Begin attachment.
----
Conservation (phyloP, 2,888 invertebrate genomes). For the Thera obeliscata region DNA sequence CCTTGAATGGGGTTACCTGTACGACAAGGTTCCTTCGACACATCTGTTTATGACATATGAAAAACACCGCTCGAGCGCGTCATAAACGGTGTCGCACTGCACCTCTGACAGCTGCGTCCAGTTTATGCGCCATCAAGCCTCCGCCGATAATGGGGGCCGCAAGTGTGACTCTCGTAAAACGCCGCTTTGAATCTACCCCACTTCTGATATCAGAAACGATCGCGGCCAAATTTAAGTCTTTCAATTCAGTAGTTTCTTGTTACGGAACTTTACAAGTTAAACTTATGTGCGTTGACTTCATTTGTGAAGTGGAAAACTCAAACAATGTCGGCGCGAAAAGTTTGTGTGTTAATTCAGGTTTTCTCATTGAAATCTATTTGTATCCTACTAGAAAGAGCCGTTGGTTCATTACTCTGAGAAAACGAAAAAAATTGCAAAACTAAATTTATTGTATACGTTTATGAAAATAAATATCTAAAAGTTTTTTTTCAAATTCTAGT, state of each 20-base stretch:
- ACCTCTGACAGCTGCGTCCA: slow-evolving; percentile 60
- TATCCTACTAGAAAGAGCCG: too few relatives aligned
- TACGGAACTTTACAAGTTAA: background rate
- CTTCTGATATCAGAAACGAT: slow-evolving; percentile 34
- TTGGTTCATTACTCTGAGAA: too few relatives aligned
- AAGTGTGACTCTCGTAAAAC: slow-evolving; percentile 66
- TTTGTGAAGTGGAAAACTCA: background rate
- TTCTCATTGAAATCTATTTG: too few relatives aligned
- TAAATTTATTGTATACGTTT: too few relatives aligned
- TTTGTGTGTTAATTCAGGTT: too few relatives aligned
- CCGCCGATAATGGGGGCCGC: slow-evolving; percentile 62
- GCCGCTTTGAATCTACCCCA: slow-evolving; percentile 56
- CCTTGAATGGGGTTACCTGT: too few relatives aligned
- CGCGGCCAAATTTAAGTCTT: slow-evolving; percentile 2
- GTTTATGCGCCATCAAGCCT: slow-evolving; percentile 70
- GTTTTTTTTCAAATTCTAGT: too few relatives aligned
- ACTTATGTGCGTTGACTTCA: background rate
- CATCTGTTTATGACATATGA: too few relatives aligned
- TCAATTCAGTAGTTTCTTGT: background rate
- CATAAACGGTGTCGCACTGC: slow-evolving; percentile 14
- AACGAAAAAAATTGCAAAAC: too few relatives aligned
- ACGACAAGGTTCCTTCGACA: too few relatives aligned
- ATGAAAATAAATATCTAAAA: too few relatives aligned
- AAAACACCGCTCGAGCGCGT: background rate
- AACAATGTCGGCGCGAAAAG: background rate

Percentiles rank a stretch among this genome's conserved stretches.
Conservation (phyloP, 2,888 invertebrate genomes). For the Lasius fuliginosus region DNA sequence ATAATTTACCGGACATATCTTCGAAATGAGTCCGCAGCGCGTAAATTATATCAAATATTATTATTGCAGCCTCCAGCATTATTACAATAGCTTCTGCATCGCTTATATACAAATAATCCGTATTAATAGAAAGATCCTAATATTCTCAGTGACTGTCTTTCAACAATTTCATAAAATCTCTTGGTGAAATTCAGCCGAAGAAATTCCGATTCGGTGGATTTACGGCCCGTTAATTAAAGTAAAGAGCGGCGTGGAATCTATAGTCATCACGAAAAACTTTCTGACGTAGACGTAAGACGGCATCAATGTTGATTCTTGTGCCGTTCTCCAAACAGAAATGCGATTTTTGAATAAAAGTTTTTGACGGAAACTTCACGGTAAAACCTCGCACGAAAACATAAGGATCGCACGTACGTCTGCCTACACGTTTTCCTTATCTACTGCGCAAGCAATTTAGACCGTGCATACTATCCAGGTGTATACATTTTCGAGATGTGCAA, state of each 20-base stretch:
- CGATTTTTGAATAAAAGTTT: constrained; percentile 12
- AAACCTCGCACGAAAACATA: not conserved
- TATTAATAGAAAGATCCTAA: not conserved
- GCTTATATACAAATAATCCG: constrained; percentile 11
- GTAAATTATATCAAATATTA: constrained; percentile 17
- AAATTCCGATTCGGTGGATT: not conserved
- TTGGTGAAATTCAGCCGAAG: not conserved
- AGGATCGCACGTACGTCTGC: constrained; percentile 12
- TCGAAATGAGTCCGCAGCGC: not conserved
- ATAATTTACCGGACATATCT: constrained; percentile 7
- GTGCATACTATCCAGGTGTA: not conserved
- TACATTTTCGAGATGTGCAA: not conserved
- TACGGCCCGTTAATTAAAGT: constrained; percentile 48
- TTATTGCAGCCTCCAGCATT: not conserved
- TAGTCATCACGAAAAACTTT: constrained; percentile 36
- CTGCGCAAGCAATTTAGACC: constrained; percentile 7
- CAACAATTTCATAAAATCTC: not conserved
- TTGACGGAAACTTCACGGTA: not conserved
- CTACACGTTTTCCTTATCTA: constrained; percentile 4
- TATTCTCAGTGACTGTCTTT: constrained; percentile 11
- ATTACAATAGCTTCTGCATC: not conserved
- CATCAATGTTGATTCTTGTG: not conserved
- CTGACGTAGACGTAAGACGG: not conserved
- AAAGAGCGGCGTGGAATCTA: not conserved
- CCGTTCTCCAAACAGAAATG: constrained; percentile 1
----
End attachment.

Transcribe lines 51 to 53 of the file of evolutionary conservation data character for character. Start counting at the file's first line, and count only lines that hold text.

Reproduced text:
- CTGACGTAGACGTAAGACGG: not conserved
- AAAGAGCGGCGTGGAATCTA: not conserved
- CCGTTCTCCAAACAGAAATG: constrained; percentile 1